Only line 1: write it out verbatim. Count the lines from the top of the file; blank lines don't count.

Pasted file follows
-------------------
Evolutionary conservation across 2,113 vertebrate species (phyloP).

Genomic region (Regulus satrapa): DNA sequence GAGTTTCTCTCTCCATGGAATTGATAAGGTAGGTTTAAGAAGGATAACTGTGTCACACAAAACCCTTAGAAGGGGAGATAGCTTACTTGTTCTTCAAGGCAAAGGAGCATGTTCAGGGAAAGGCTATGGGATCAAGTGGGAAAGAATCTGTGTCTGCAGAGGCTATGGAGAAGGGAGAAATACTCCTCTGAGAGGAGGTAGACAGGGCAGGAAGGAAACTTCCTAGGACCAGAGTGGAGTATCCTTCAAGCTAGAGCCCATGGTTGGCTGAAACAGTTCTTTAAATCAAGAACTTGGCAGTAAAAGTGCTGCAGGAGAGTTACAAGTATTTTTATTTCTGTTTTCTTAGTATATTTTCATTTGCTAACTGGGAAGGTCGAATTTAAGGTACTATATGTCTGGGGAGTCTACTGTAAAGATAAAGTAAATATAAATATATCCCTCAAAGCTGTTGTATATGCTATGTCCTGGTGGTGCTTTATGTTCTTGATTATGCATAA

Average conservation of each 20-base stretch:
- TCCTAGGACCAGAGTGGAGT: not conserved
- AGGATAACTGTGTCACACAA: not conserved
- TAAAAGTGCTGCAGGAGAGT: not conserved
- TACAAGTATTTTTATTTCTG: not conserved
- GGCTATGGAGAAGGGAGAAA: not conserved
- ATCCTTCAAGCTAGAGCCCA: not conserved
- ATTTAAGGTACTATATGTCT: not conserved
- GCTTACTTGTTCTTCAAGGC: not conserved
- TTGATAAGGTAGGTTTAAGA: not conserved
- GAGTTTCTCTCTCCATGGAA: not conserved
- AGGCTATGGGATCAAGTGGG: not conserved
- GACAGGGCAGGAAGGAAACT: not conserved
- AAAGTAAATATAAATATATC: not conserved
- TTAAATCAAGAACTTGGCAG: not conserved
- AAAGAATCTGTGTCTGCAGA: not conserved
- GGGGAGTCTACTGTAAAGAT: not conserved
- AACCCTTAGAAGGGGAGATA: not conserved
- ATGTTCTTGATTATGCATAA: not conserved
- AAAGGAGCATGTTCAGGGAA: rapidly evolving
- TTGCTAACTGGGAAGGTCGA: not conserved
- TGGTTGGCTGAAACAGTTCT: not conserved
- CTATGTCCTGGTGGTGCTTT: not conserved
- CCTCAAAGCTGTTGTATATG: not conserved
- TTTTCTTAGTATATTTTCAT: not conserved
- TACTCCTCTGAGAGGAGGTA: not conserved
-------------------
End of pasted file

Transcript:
Evolutionary conservation across 2,113 vertebrate species (phyloP).